Third Circuit asked to decide scope of citizens’ right to film police [updated]

Today on Jason Nark has a story entitled, “ACLU challenges ruling on right to film police,” which begins:

Civil rights lawyers on Monday appealed a federal court ruling in Philadelphia establishing that citizens do not necessarily have a constitutionally protected right to record police activity.

 The American Civil Liberties Union of Pennsylvania and local civil rights lawyers filed an appeal with the U.S. Court of Appeals for the Third Circuit on behalf of two Philadelphia residents, one arrested and the other detained, for taking photographs and video of police incidents in the city.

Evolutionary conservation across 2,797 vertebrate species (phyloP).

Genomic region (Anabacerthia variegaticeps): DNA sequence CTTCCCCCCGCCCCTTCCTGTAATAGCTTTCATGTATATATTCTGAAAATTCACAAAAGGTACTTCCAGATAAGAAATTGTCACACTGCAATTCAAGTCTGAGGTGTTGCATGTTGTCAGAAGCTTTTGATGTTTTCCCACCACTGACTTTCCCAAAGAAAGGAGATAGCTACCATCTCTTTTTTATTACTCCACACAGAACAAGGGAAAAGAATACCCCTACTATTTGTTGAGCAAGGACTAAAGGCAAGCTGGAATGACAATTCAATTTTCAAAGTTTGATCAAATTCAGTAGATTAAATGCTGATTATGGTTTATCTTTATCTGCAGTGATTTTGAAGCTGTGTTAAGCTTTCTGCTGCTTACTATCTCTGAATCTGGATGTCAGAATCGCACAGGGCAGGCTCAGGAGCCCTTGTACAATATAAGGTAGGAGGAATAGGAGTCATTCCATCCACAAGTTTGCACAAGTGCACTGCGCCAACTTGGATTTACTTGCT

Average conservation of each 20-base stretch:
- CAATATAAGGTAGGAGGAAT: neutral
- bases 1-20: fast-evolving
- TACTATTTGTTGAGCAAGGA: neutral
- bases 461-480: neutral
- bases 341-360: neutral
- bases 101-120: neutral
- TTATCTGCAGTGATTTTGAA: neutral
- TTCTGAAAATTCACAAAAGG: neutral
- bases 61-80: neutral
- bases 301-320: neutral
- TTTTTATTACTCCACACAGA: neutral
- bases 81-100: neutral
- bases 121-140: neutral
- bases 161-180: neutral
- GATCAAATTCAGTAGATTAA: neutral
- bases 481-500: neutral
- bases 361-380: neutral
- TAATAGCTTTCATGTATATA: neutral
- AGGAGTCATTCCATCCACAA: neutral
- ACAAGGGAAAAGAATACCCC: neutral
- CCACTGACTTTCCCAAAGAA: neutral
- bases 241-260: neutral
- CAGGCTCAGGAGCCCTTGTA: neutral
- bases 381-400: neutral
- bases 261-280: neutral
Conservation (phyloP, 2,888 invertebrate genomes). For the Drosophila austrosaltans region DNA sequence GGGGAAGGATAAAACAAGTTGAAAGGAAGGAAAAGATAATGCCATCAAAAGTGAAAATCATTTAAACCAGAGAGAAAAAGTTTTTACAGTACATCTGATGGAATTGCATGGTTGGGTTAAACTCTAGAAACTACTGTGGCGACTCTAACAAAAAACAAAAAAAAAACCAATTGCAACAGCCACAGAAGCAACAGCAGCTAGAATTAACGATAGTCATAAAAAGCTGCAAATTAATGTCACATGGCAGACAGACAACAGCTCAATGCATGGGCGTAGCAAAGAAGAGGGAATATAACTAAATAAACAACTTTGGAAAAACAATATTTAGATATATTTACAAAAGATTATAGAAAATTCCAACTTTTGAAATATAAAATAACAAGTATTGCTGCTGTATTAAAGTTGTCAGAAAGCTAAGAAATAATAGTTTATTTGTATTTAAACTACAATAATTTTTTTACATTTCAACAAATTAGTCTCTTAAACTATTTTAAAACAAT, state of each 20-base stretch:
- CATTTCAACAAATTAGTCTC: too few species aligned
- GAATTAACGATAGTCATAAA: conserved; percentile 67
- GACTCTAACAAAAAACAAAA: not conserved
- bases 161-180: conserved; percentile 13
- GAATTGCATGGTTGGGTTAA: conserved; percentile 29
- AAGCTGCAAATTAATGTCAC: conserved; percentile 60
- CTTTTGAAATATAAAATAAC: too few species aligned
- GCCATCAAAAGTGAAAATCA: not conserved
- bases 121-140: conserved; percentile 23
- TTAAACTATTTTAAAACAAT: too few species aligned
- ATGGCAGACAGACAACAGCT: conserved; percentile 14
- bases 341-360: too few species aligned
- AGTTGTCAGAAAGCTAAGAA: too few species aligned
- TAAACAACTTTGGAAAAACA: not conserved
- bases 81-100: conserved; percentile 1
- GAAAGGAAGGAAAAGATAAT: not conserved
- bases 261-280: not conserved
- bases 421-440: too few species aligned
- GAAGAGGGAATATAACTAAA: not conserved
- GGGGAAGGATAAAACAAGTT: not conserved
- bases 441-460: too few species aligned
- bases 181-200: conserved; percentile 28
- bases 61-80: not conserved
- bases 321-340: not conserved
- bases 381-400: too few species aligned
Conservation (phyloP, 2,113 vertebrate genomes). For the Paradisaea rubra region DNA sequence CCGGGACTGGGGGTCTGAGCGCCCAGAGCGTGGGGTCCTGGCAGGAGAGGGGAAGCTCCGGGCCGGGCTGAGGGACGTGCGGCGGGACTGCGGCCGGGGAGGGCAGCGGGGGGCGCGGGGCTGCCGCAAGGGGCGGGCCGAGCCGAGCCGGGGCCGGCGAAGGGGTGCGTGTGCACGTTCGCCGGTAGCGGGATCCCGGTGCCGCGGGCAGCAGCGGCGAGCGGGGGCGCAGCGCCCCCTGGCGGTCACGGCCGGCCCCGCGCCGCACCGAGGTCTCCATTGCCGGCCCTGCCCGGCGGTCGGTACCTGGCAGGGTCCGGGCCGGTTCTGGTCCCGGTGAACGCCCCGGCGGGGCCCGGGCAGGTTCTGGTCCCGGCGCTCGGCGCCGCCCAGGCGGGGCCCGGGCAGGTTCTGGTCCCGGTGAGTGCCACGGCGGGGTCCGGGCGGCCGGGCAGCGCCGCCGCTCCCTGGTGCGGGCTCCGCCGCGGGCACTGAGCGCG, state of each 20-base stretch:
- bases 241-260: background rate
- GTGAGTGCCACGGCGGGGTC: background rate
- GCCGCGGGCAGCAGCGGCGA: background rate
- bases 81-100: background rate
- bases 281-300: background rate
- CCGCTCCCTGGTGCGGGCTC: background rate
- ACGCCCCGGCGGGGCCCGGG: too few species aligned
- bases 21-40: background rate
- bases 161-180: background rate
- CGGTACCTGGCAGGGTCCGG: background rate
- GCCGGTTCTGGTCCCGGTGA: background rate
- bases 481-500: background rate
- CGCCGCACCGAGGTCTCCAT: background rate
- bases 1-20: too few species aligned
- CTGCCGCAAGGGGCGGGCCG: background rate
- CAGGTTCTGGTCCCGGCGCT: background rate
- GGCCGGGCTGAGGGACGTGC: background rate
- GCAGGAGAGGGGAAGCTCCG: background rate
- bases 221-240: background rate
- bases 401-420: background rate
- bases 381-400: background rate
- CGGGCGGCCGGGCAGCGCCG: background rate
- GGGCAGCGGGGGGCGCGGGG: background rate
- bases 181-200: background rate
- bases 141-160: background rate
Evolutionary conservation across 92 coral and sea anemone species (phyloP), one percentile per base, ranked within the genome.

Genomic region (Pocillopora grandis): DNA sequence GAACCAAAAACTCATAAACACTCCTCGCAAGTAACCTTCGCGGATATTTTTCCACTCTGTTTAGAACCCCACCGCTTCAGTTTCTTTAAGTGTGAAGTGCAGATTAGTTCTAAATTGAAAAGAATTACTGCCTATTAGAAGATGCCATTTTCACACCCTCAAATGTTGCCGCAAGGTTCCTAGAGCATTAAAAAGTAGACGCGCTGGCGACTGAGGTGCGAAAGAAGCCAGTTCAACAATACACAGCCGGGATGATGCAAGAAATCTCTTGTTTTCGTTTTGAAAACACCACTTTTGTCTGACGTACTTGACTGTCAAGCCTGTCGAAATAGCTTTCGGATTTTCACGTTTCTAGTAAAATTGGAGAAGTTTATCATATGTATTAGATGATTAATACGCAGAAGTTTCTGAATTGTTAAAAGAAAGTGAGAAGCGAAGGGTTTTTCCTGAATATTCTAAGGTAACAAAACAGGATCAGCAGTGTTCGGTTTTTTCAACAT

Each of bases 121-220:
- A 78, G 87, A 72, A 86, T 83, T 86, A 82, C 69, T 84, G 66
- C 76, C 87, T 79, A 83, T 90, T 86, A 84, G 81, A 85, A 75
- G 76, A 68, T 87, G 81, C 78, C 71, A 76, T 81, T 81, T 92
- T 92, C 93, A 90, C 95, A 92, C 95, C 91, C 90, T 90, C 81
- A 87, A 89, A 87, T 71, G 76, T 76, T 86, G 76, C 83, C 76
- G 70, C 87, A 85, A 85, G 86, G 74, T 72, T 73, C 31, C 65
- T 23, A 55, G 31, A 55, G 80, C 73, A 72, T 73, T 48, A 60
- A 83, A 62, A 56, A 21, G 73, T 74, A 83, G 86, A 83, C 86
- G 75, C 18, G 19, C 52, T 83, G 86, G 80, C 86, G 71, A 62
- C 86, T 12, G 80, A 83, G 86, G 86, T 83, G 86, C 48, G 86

Last month, U.S. District Judge Mark A. Kearney ruled that unless a videographer announces the recording as an act of protest or a challenge to police, officers may stop the recording.

Prior news coverage of the case is here. Sharply critical commentary of the district court ruling in the Washington Post is here. Eugene Volokh criticized the ruling and predicted it will be reversed on appeal on Volokh Conspiracy here. The ACLU discusses the appeal here.

UPDATE: ACLU-PA staff attorney Molly Tack-Hooper yesterday posted this explanation of the case and the underlying issue on the ACLU blog Speaking Freely, entitled, “No, It’s Not Illegal to Record the Philadelphia Police! — Fields/Geraci Ruling Explained.”